Medtronic PLC (NYSE:MDT) announced its Q2 2018 results in late November. If you only looked at its top- and bottom-line, I’m pretty confident your takeaway wasn’t to buy yourself MDT stock as an early Christmas present.
Revenues declined 4% in the quarter to $7.1 billion while earnings fell 7% year over year to $2.0 billion. Don’t get me wrong, a $2 billion profit is nothing to sneeze at, but a big chunk of that quarterly gain resulted from the sale of several of its businesses to Cardinal Health Inc (NYSE:CAH) producing a $697 million after-tax gain.
However, when you consider that Medtronic sold the businesses at the beginning of the quarter putting it in the hole before it even got started, combined with the fact it had several natural disasters affecting its business, the quarter turned out to be relatively favorable for MDT stock.
“Our second quarter financial results are very encouraging, when considered in the context of a quarter in which we faced three hurricanes and the California wildfires. Hurricane Maria, in particular, significantly affected our manufacturing operations in Puerto Rico,” said Omar Ishrak, Medtronic chairman and chief executive officer in its earnings press release. “Against this backdrop, we delivered a sequential acceleration in our organic revenue growth, as expected.”
For the entire fiscal 2018, Medtronic expects revenues to grow by 4%-5% excluding currency and 9%-10% growth of earnings per share over the $4.37 it earned in fiscal 2017.
These kinds of growth numbers might not excite investors used to making bets on biotech stocks, but as far as medical devices’ companies go, this $116 billion market cap is doing plenty to keep MDT stock moving higher.
“We are seeing increased revenue momentum from several important new product launches, which we expect to continue into the second half of the fiscal year,” Ishrak elaborated about Medtronic’s business. “The combination of our growth momentum, business and geographic diversification, as well as our scale in markets around the world contribute to our goal of delivering increasingly consistent and dependable results for our shareholders.”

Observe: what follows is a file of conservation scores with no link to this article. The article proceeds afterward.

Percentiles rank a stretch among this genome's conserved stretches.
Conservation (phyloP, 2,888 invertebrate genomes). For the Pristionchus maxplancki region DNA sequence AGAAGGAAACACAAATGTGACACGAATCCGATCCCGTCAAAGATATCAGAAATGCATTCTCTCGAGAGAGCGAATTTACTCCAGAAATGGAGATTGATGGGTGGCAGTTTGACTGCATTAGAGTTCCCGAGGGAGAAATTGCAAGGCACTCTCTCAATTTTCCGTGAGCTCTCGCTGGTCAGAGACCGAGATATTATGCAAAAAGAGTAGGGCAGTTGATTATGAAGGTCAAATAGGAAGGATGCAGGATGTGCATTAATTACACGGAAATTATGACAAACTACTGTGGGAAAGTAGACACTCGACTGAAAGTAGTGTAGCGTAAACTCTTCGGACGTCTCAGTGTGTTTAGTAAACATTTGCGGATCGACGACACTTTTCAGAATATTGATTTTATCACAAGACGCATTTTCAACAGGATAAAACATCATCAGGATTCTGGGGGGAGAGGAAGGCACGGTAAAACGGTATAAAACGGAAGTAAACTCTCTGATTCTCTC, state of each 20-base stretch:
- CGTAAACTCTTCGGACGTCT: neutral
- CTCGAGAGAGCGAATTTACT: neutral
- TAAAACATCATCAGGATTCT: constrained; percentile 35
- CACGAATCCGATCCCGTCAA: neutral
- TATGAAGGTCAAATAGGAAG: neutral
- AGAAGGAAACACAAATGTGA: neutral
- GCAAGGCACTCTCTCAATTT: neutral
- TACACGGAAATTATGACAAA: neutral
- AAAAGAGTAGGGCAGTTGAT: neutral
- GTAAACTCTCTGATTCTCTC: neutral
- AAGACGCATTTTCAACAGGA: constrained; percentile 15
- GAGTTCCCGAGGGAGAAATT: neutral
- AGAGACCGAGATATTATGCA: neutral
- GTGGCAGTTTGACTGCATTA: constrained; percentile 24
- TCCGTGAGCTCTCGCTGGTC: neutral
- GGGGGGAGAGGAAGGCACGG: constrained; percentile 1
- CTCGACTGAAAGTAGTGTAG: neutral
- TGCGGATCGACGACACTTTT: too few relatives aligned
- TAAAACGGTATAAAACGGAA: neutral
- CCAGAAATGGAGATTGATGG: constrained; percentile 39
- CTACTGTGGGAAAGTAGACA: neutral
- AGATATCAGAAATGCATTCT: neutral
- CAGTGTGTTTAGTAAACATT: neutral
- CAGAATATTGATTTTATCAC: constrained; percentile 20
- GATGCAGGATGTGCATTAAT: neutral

Dependable results are precisely why InvestorPlace’s Vince Martin recently called Medtronic one of ten retirement stocks to hold forever.
If you’re an income investor, Medtronic’s 2.2% dividend yield should be desirable because of its reliable delivery of earnings growth. Maybe it’s not the home-run variety, but time and an aging population should ensure they grow at a reasonable rate for years to come.
The first thing I noticed about the company’s free cash flow for the first six months of fiscal 2018 was that it was less than half ($1.1 billion vs. $2.4 billion) what it was in the first six months of fiscal 2017.
The thing about free cash flow is you can’t assume a lower number is a bad thing. You’ve got to understand why it’s lower before making that determination.
If you look at the net cash provided by operating activities in the first six months you’ll see that most of the $1.4 billion year-over-year decrease had to do with the sale of the businesses mentioned earlier. Excluding higher taxes paid, expenses related to the actual divestitures as well as almost $200 million in funding for the company pension, FCF increased by 4%.
Furthermore, according to its Q2 2018 conference call, Medtronic will return to shareholders 100% of its free cash flow, well above the company’s stated goal of 50%, a sign it cares about rewarding shareholders.
Bottom Line on MDT Stock
Medtronic stock had a total return of almost 16% in 2017. Already up nearly 6% year to date through January 5, I could see it delivering even higher returns in 2018 given the momentum of its various businesses.
In 2018, I’d be a buyer of Medtronic stock, and then as Vince Martin suggests, you might want to hold it forever because it won’t let you down.
As of this writing, Will Ashworth did not hold a position in any of the aforementioned securities.